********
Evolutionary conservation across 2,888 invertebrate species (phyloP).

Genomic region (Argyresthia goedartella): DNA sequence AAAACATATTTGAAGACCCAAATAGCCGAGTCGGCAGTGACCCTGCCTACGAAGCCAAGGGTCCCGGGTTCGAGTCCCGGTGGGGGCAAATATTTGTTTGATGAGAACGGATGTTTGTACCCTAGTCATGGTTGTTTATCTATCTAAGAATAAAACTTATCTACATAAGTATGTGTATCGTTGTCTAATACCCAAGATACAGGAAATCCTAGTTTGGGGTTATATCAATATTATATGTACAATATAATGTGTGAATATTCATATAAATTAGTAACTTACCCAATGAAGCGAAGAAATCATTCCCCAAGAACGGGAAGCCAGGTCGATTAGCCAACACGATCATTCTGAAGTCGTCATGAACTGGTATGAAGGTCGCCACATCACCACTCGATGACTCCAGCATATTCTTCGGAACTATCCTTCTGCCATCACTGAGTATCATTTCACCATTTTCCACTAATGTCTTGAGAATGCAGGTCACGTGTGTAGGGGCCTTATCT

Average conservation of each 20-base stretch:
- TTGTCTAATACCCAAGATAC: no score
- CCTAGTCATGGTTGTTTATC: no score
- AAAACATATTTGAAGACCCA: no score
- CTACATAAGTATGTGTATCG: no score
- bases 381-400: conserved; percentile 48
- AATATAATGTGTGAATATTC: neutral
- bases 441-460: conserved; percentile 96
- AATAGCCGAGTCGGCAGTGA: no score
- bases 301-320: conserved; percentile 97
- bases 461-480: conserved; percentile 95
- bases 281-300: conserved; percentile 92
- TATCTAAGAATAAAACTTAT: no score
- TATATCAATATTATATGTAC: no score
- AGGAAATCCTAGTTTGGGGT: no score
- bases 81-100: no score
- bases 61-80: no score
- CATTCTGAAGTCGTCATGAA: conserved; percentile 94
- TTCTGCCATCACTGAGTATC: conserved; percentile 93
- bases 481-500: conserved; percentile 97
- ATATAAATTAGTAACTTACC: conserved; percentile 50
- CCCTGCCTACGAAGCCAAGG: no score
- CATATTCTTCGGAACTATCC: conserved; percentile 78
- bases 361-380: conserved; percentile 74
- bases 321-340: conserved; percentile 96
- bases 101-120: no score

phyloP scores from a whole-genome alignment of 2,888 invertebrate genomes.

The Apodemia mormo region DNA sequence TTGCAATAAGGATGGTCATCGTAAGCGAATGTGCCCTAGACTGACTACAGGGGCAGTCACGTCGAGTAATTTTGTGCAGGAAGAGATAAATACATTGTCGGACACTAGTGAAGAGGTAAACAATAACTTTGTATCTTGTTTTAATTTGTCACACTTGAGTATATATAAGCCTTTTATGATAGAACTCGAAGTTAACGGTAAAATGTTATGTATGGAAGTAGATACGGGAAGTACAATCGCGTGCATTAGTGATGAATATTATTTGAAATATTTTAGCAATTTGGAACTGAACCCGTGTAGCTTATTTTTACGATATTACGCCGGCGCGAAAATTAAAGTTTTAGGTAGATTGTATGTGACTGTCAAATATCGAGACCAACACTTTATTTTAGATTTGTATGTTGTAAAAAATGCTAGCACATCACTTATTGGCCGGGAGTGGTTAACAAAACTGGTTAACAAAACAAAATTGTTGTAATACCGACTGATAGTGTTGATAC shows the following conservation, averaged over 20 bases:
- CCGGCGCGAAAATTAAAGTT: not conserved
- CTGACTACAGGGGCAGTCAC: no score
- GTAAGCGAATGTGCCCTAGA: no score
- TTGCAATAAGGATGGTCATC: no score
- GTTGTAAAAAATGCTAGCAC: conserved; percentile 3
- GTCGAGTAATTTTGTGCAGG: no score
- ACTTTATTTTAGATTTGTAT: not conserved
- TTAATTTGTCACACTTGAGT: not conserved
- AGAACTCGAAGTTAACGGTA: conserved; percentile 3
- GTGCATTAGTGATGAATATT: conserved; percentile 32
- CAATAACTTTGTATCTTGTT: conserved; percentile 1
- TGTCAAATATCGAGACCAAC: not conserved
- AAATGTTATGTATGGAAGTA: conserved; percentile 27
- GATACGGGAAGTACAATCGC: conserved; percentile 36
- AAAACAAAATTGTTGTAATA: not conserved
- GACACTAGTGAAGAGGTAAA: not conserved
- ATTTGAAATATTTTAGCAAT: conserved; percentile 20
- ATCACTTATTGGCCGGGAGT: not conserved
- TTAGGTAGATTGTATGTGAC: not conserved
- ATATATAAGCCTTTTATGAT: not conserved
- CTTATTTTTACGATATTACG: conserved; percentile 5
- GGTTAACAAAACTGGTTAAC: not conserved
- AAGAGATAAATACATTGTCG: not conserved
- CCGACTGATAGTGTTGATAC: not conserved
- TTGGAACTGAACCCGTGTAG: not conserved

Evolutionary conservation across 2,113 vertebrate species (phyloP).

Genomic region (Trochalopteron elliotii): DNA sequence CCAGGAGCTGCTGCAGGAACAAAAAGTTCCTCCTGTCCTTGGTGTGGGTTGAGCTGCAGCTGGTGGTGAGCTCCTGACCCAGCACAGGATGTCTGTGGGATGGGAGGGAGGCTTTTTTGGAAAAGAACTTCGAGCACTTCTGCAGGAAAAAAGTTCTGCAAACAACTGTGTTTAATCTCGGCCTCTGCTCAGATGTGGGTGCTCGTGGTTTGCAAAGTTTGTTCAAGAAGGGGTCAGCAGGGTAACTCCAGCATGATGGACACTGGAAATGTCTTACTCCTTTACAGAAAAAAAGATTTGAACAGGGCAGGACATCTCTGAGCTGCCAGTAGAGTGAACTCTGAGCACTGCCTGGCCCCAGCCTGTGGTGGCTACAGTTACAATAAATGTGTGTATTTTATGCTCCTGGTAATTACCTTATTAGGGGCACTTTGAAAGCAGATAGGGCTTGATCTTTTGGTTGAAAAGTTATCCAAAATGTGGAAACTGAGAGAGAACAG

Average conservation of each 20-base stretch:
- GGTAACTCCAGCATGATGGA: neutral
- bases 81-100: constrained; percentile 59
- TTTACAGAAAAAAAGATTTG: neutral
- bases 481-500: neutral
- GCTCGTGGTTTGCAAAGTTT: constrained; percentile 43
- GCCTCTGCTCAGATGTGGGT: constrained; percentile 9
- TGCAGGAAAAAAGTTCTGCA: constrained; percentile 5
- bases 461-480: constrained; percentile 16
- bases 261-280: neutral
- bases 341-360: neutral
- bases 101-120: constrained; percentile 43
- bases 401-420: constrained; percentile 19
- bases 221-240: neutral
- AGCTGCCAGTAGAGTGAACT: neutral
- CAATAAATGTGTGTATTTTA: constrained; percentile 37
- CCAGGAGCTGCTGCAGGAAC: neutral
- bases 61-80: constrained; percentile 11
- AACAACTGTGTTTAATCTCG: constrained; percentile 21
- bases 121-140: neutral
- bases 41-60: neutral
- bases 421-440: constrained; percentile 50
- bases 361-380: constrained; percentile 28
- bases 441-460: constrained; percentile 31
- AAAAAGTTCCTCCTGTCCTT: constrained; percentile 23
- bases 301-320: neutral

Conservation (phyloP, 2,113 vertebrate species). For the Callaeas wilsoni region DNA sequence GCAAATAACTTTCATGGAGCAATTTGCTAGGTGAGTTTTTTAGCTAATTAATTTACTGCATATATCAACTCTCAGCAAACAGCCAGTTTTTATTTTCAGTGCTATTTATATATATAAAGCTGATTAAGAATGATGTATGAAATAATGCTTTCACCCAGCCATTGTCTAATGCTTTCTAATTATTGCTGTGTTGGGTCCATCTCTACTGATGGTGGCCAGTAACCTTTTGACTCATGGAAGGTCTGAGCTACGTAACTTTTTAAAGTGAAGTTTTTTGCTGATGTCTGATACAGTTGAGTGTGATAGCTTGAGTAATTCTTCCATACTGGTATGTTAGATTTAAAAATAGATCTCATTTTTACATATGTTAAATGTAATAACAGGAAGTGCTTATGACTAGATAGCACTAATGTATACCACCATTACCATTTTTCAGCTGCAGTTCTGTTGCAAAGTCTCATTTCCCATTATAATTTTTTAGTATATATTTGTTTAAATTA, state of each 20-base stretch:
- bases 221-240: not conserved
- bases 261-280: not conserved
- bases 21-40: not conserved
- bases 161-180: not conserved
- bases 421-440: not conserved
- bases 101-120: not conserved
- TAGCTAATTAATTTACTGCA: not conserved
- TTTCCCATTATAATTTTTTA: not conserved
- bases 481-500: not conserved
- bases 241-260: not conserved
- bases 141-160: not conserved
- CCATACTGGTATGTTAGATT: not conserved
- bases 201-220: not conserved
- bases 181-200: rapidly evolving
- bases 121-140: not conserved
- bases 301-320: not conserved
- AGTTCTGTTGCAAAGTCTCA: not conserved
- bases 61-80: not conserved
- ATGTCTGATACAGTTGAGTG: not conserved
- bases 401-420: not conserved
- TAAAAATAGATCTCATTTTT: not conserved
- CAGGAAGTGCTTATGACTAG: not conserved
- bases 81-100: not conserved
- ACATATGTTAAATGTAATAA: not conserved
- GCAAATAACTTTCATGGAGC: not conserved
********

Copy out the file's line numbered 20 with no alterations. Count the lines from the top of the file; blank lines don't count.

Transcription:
- CATTCTGAAGTCGTCATGAA: conserved; percentile 94